Supply Teachers should be able to access furlough through their agency or umbrella company. Many agencies are not offering furlough and I think that’s really disgraceful. In a local authority supply pool you could plan that a particular teacher is going to work with a particular school, completely eliminating the risk of school to school transmission. Agencies should have no place creaming the profits off the education of our children.
When schools reopened for the majority of children last September, the government opposed mass testing in schools, based upon SAGE advice that testing should be focused on those with symptoms. However, with increasing rates of infection in schools, this position was reversed last month. Little argues that the plans were rushed and unfeasible:
Putting mass testing in schools is more than simply getting a load of lateral flow test kits out to the schools. It’s about putting a plan in place about what are the best tests to be administered and recruiting staff to administer them.
It isn’t merely the government who come in for criticism from Little, however, who argues that the response from the national leadership of the Labour Party has been disappointing:
The response from the national leadership of the Labour Party was incredibly poor and I’d go as far as to say abysmal. When you’ve got Jeremy Hunt calling for school safety before the leader of the Labour Party, you’ve really got to wonder what’s happened to the Labour Party. It looked from the outside that Keir Starmer was trying to do anything he could to avoid talking about schools.
In sharp contrast, Little praised Norfolk Labour as “fantastic”, having received “consistent support from Clive Lewis” and “constant calls from Labour Party members and activists”. Little, who is standing to be the NEU’s next Deputy General Secretary, also warned that it is likely that we will see a “digital divide” developing between those students who have access to the internet during school closures and those who don’t, laying the blame “squarely at the door of this government. They failed to get laptops to the most deprived students who really need them and I think that’s disgraceful.” He continued,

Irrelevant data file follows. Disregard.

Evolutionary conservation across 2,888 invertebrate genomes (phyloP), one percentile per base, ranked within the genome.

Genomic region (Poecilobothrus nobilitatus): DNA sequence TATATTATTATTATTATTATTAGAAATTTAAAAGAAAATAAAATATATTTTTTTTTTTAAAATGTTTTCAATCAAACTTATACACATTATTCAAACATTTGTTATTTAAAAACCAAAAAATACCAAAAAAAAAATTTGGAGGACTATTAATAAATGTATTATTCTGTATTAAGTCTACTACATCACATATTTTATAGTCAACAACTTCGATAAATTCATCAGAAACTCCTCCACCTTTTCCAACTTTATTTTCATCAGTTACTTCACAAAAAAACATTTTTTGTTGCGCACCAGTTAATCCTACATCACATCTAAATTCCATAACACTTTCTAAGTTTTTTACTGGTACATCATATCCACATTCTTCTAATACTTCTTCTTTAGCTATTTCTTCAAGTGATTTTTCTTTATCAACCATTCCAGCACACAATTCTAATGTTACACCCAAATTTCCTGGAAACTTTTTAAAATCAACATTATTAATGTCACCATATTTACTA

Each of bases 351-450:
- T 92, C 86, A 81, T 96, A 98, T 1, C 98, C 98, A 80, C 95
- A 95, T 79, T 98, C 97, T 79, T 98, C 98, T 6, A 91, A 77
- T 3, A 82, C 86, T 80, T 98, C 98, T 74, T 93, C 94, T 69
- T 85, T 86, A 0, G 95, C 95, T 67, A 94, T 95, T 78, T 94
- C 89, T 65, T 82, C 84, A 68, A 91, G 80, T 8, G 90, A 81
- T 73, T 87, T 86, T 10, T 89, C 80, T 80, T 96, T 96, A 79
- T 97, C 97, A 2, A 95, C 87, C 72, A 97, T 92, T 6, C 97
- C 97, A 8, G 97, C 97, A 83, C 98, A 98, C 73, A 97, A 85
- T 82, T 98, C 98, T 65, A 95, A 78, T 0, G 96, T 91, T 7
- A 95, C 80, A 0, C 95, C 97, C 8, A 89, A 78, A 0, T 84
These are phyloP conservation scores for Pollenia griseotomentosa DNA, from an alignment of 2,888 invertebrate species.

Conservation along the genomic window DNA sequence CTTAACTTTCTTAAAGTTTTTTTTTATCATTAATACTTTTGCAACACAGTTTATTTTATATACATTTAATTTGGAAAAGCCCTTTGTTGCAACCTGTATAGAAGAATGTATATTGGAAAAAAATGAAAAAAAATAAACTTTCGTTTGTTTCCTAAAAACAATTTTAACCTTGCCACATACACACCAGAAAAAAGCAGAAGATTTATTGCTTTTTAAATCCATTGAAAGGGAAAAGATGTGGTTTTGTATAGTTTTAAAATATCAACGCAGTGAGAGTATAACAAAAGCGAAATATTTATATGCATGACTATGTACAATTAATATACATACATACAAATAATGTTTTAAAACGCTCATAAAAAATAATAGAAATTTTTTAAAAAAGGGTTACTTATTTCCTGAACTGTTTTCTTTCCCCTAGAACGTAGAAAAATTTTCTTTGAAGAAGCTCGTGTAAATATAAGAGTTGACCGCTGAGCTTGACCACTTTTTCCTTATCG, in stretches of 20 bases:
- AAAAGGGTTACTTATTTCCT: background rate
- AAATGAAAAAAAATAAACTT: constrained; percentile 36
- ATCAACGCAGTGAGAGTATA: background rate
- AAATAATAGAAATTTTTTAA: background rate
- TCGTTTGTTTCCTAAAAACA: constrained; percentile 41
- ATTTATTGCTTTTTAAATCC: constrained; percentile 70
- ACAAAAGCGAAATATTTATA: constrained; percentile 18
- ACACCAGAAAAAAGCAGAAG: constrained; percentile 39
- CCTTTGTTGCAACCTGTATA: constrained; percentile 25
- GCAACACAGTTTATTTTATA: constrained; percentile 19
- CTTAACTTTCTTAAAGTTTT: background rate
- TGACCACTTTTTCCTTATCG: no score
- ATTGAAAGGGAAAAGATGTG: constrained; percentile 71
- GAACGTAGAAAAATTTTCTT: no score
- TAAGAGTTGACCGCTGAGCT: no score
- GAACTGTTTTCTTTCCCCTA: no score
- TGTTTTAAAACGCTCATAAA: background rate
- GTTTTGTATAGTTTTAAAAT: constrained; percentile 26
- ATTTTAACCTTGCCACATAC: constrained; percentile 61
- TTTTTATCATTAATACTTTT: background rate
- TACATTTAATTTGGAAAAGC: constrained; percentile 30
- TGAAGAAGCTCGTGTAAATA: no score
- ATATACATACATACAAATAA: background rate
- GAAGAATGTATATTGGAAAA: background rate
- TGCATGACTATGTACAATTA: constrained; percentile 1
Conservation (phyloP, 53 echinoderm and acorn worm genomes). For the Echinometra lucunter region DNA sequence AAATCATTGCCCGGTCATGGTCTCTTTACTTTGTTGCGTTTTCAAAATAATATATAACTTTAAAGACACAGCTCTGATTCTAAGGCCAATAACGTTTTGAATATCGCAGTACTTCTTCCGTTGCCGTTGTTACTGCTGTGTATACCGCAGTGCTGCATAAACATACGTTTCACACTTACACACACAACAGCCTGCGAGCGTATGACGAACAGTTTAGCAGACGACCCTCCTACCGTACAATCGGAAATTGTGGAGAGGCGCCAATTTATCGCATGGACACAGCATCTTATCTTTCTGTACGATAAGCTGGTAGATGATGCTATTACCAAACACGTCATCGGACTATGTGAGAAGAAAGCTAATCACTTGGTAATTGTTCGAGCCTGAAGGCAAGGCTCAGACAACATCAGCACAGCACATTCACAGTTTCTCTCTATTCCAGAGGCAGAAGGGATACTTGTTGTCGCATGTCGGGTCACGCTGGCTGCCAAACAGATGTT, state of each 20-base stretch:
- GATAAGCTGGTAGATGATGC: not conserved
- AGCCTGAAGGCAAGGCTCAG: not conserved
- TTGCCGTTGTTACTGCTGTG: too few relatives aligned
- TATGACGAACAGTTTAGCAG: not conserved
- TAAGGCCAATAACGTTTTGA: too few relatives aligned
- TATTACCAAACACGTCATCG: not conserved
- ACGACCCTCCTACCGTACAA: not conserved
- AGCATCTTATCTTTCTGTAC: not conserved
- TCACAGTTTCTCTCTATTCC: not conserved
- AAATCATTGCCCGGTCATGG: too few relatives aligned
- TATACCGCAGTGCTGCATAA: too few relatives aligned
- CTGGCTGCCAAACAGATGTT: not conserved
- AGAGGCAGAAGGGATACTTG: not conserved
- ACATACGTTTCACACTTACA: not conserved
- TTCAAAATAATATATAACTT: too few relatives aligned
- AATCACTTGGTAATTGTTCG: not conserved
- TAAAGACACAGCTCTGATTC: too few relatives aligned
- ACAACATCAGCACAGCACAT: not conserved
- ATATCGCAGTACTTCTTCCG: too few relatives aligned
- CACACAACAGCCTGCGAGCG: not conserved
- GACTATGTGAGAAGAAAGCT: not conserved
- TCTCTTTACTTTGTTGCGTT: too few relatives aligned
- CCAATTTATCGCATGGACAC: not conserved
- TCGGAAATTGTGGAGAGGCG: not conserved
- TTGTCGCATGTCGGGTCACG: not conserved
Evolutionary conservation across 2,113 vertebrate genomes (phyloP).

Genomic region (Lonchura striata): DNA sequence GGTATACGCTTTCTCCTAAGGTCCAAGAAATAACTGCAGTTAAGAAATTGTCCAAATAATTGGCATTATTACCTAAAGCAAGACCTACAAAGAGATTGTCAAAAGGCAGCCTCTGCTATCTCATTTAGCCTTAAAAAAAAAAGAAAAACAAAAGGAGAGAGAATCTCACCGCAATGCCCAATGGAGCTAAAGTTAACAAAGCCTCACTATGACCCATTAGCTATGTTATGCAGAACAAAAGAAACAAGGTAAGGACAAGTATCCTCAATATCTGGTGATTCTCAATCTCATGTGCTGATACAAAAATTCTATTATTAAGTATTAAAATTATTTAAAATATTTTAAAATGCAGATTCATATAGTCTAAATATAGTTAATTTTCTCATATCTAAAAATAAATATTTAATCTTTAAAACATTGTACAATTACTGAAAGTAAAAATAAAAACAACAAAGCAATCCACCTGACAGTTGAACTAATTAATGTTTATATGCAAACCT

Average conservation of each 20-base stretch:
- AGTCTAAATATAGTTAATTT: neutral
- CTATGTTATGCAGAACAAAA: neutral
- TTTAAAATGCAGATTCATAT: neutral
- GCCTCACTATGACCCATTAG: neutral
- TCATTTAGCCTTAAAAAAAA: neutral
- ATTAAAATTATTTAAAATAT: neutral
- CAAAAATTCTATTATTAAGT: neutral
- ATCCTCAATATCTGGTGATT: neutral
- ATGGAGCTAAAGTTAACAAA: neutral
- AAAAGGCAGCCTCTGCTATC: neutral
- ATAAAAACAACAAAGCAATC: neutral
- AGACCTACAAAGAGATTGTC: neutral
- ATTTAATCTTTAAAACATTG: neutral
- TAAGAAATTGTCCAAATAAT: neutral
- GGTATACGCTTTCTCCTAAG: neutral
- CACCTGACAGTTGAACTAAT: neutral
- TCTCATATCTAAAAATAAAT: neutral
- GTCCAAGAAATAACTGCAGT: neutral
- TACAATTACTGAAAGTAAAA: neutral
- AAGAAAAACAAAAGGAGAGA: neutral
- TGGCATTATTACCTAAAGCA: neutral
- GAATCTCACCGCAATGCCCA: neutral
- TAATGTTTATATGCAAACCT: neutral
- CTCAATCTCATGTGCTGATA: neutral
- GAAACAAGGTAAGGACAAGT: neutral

During the last general election there was a proposal from the Labour Party under Jeremy Corbyn that everybody in this country would have access to broadband. At the time those people in the House of Commons said this idea was ridiculous. Well, here we are: our children’s education relies on them engaging digitally and this government is entirely responsible.
Prioritising the vaccination of education workers has been touted as a possible solution to enable the safe full reopening of schools. However, Little argues this needs to be balanced with the need to protect the most vulnerable:
I wouldn’t be arguing that educators should be vaccinated before the most vulnerable in our society. Ultimately we’ve got to do what’s best for the whole of society and ultimately that means prioritising those people whose lives are at risk.
It’s fitting that in the county where the Burston School Strike (the longest strike in history) took place, trade unionists in Norfolk are working together to help keep their communities safe. At Burston, it was children who walked out to support their sacked teachers. This time around, Norfolk NEU members are working from home to help support communities during this critical phase of the pandemic.